Managing soapweed, yucca in southwest Nebraska pastures

Yucca is a native perennial plant throughout much of southwest Nebraska. Yucca density can be as high as 2000 plants per acre. The high density can severely reduce quality and quantity of forage for livestock and wildlife. Yuccas are hardy plants and survive drought, fire and livestock grazing.
    Seasonal development of established yucca begins in May with flowering. The fruit that yucca forms ripen in July and seed disperses in September. New plants are established by seed or ramets. Ramets are parent plant clones via rhizomes. Usually yucca establishes a new plant via seed and then colonizes the area via ramets.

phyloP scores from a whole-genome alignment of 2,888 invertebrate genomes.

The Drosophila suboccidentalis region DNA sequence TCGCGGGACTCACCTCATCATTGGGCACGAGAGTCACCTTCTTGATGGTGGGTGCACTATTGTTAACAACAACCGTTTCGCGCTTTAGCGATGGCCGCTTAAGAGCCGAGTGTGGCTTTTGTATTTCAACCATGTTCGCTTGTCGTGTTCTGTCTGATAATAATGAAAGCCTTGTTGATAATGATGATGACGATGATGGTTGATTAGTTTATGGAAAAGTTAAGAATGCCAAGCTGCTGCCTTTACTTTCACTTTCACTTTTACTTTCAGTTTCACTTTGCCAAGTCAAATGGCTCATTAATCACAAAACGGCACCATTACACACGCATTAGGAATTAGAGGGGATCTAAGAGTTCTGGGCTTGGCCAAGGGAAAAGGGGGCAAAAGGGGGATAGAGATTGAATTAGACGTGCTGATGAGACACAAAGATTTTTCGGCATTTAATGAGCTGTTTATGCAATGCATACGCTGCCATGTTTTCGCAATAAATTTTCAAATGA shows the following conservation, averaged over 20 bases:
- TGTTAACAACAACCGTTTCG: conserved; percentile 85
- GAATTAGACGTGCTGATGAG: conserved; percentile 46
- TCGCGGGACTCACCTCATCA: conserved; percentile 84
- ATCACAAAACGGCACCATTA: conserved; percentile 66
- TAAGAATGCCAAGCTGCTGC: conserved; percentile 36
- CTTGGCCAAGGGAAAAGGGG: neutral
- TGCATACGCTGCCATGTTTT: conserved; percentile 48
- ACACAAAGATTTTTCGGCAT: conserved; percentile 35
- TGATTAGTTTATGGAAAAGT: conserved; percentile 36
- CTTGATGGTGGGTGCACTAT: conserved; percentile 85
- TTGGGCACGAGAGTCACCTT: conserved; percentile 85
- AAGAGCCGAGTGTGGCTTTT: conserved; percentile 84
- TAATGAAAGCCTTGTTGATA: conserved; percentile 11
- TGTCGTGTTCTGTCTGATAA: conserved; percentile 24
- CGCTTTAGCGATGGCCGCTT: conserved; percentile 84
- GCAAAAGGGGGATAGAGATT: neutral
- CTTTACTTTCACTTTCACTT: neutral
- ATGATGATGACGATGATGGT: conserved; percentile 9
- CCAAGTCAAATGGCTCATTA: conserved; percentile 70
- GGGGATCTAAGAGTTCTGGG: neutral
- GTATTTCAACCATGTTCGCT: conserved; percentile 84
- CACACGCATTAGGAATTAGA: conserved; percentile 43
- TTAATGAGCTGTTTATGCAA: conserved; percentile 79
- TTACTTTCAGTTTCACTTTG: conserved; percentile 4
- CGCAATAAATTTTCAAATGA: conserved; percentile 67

Yucca infestation can have negative impacts on wildlife. If there are only a few plants they can provide protection, food and nesting habitat for birds and small mammals. When forced deer, pronghorn and cattle will eat yucca fruit and flowers. Crude protein content of yucca is 3-5% and therefore poor quality.
     Yucca control can be accomplished mechanically, mowing or shredding, but since mowing has rhizomes, mowing must be repeated.

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